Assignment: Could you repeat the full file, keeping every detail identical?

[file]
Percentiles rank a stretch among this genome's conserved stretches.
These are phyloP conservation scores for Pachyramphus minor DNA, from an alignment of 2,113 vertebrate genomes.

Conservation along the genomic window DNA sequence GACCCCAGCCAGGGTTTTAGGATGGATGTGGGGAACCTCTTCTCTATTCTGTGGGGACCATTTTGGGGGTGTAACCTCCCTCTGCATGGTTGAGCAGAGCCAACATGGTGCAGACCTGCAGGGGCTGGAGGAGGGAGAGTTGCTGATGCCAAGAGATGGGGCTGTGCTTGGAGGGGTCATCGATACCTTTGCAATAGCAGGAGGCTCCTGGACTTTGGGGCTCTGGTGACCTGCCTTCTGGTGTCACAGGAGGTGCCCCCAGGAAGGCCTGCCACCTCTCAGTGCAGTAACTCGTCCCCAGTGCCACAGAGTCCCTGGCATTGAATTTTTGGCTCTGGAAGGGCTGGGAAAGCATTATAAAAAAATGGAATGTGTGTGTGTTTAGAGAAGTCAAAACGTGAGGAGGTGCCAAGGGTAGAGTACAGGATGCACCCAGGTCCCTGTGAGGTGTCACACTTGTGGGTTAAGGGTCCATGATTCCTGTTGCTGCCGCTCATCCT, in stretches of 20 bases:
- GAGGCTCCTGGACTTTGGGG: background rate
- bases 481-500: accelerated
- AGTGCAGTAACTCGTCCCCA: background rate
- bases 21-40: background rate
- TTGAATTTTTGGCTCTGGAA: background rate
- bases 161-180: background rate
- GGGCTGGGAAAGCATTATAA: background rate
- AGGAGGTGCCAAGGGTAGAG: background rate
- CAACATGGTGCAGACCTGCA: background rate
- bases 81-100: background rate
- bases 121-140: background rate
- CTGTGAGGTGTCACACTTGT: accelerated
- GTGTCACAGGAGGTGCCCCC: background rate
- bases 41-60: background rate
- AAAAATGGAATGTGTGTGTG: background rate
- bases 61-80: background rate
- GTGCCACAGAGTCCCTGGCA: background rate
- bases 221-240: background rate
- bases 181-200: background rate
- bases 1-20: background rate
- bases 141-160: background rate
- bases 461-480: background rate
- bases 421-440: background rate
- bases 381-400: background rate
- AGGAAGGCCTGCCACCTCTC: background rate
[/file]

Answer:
Percentiles rank a stretch among this genome's conserved stretches.
These are phyloP conservation scores for Pachyramphus minor DNA, from an alignment of 2,113 vertebrate genomes.

Conservation along the genomic window DNA sequence GACCCCAGCCAGGGTTTTAGGATGGATGTGGGGAACCTCTTCTCTATTCTGTGGGGACCATTTTGGGGGTGTAACCTCCCTCTGCATGGTTGAGCAGAGCCAACATGGTGCAGACCTGCAGGGGCTGGAGGAGGGAGAGTTGCTGATGCCAAGAGATGGGGCTGTGCTTGGAGGGGTCATCGATACCTTTGCAATAGCAGGAGGCTCCTGGACTTTGGGGCTCTGGTGACCTGCCTTCTGGTGTCACAGGAGGTGCCCCCAGGAAGGCCTGCCACCTCTCAGTGCAGTAACTCGTCCCCAGTGCCACAGAGTCCCTGGCATTGAATTTTTGGCTCTGGAAGGGCTGGGAAAGCATTATAAAAAAATGGAATGTGTGTGTGTTTAGAGAAGTCAAAACGTGAGGAGGTGCCAAGGGTAGAGTACAGGATGCACCCAGGTCCCTGTGAGGTGTCACACTTGTGGGTTAAGGGTCCATGATTCCTGTTGCTGCCGCTCATCCT, in stretches of 20 bases:
- GAGGCTCCTGGACTTTGGGG: background rate
- bases 481-500: accelerated
- AGTGCAGTAACTCGTCCCCA: background rate
- bases 21-40: background rate
- TTGAATTTTTGGCTCTGGAA: background rate
- bases 161-180: background rate
- GGGCTGGGAAAGCATTATAA: background rate
- AGGAGGTGCCAAGGGTAGAG: background rate
- CAACATGGTGCAGACCTGCA: background rate
- bases 81-100: background rate
- bases 121-140: background rate
- CTGTGAGGTGTCACACTTGT: accelerated
- GTGTCACAGGAGGTGCCCCC: background rate
- bases 41-60: background rate
- AAAAATGGAATGTGTGTGTG: background rate
- bases 61-80: background rate
- GTGCCACAGAGTCCCTGGCA: background rate
- bases 221-240: background rate
- bases 181-200: background rate
- bases 1-20: background rate
- bases 141-160: background rate
- bases 461-480: background rate
- bases 421-440: background rate
- bases 381-400: background rate
- AGGAAGGCCTGCCACCTCTC: background rate